AUSTIN, Texas, April 14, 2011 /PRNewswire-HISPANIC PR WIRE/ — Being a victim of sexual assault is frightening enough. But knowing your rights as a survivor can make all the difference when it comes to getting help. April is Sexual Assault Awareness and Prevention Month and the Texas Association Against Sexual Assault (TAASA) is launching a statewide education campaign about two Texas state laws that empower survivors to take control of what can be two very difficult scenarios.
The campaign launches this week with statewide radio spots, newspaper ads, billboards and a microsite with details about the new laws that can be found at www.HopeLaws.org.
The first law provides important options for someone sexually assaulted in a rental property where they live. Texas Property Code 92.0161 allows a victim of sexual assault to break a lease at an apartment or another rental property without having to pay financial penalties such as future rent or any fees for ending the lease early.
“This is an important law that protects renters from what can be an unsafe situation,” said TAASA Executive Director Annette Burrhus-Clay. “By at least having the option to break a lease and move out, it makes it possible to begin the process of healing – emotionally, mentally and physically.”
According to the law, a lease can be broken with 30 days notice and written documentation that the assault happened at the rental property within the last six months before breaking the lease. Acceptable forms of documentation include a protective order issued by a court, or paperwork showing that the renter had medical treatment or mental health treatment from a licensed provider, or received services at a rape crisis center. A police report is not required and the tenant can move out as soon as he or she gives notice.
The second law has to do with sexual assault exams. A sexual assault examination (also called a medical forensic exam) is a procedure conducted by a medical professional to treat and diagnose a victim of sexual assault while also collecting evidence of the crime.
Texas law now states that if a sexual assault victim is not ready to get police involved, she or he still has the option to have a sexual assault examination conducted.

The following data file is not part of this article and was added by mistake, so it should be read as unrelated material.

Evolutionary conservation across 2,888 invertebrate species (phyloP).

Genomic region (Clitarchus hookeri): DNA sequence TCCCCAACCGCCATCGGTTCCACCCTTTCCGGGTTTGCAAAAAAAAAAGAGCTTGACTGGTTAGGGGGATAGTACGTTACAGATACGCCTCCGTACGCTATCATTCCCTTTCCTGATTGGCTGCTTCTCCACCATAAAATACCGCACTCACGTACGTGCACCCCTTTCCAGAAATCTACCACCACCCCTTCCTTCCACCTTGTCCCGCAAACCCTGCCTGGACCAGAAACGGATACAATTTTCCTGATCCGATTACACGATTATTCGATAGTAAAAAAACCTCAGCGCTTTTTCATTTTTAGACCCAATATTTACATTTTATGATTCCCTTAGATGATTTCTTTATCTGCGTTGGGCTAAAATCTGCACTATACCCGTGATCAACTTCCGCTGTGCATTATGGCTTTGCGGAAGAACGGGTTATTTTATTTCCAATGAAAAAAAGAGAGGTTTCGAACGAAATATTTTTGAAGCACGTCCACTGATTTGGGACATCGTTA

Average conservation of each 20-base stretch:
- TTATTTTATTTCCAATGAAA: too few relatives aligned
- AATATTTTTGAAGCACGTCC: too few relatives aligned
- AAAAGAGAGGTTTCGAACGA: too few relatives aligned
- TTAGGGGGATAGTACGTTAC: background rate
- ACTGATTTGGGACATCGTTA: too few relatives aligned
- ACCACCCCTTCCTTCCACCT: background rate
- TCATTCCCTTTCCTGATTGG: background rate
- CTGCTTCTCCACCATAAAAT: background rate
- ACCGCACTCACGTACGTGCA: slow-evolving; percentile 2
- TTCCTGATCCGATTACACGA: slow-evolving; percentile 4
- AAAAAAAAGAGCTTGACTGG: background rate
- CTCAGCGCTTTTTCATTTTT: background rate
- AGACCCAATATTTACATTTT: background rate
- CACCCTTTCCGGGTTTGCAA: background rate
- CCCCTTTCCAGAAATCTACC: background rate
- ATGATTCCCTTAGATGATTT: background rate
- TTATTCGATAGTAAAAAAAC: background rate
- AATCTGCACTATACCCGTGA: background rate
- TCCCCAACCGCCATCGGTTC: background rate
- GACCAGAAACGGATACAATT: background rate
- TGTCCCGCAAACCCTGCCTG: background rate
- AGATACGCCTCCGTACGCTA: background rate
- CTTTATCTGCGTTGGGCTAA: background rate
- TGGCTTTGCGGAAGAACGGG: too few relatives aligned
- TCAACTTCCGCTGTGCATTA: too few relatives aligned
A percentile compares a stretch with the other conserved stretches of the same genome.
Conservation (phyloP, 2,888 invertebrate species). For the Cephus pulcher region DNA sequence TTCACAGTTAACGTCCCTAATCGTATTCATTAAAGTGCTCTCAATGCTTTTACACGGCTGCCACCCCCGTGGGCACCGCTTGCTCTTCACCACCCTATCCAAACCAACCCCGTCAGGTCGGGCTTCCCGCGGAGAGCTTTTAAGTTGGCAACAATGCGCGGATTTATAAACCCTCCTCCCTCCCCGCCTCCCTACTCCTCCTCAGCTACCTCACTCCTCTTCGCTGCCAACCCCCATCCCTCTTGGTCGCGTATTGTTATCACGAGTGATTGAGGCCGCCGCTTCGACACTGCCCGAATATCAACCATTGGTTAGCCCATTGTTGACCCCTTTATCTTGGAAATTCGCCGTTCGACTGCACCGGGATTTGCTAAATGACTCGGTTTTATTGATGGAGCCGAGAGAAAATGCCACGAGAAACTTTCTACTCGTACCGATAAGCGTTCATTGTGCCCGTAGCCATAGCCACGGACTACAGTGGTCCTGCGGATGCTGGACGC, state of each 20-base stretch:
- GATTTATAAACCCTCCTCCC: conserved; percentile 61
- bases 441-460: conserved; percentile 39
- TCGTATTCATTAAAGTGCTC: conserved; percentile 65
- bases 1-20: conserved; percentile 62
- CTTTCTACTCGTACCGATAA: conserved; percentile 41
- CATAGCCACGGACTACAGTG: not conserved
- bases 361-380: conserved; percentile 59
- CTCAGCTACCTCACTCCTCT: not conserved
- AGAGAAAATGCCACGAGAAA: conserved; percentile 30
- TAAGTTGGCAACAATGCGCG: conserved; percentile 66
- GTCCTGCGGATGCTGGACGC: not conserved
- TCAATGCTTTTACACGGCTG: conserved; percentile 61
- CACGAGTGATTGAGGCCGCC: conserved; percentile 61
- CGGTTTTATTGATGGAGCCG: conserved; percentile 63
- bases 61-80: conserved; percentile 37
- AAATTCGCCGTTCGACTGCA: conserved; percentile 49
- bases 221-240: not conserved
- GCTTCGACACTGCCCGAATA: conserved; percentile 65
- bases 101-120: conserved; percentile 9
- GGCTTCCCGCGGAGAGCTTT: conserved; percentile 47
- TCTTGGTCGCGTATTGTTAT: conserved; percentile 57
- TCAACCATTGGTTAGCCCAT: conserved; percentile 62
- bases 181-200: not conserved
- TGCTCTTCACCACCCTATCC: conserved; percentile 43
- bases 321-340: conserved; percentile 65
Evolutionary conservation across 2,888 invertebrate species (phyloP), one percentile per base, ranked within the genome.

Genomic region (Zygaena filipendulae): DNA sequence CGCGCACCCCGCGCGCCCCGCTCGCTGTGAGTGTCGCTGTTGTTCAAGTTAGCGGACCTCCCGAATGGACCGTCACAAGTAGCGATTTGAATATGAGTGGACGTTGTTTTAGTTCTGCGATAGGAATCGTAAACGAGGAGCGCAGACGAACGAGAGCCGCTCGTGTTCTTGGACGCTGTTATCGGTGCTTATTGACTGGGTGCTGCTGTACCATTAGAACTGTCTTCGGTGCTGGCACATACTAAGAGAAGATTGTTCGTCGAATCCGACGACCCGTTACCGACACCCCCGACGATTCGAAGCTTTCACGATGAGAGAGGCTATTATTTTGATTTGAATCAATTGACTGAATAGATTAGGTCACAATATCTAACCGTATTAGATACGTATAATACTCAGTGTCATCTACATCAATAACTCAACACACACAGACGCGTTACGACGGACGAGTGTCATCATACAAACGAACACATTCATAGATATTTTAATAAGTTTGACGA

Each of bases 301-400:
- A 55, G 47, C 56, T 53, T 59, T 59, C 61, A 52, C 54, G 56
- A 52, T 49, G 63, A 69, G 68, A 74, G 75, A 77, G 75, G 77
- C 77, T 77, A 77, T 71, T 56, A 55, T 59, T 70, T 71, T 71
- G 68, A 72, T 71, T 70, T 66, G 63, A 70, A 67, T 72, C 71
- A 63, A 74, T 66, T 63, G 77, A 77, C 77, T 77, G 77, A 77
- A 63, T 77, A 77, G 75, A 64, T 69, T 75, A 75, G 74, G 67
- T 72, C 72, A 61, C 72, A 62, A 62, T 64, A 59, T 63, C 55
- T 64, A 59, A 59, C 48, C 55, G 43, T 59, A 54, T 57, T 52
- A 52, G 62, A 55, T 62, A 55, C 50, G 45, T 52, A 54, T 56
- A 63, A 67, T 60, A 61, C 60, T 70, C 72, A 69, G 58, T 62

“It’s called a ‘non-report sexual assault exam,'” Burrhus-Clay said. “And that means medical treatment can be given and important evidence can be collected, except the survivor can choose to involve police later, or even not at all.”
Additionally, there is no law requiring medical facilities to report sexual assaults of adults to law enforcement, so the decision to report is entirely the survivor’s. This important change in the law balances the needs of the victim and the criminal justice system by allowing survivors to preserve important evidence and still take the time they need to decide whether to report.
Combined, these two laws extend the rights of sexual assault victims while giving them options to take control of the situation.
“If you or somebody you love has been sexually assaulted, take the time to learn more about your rights,” Burrhus-Clay said. “Knowing about these two laws can make a real difference when it comes to empowering yourself or someone you love.”
Visit www.HopeLaws.org for more information.
The Texas Association Against Sexual Assault (TAASA) is the statewide organization committed to ending sexual violence in Texas. A non-profit educational and advocacy organization based in Austin, TAASA member agencies comprise a statewide network of more than 80 crisis centers that serve rural as well as metropolitan areas. Founded in 1982, the agency has a strong record of success in community education, youth outreach, law enforcement training, legislative advocacy, and curricula and materials development. Additional information about TAASA can be found at www.taasa.org.
CONTACT: Ryann Collier, +1-512-499-8009, firstname.lastname@example.org
SOURCE Texas Association Against Sexual Assault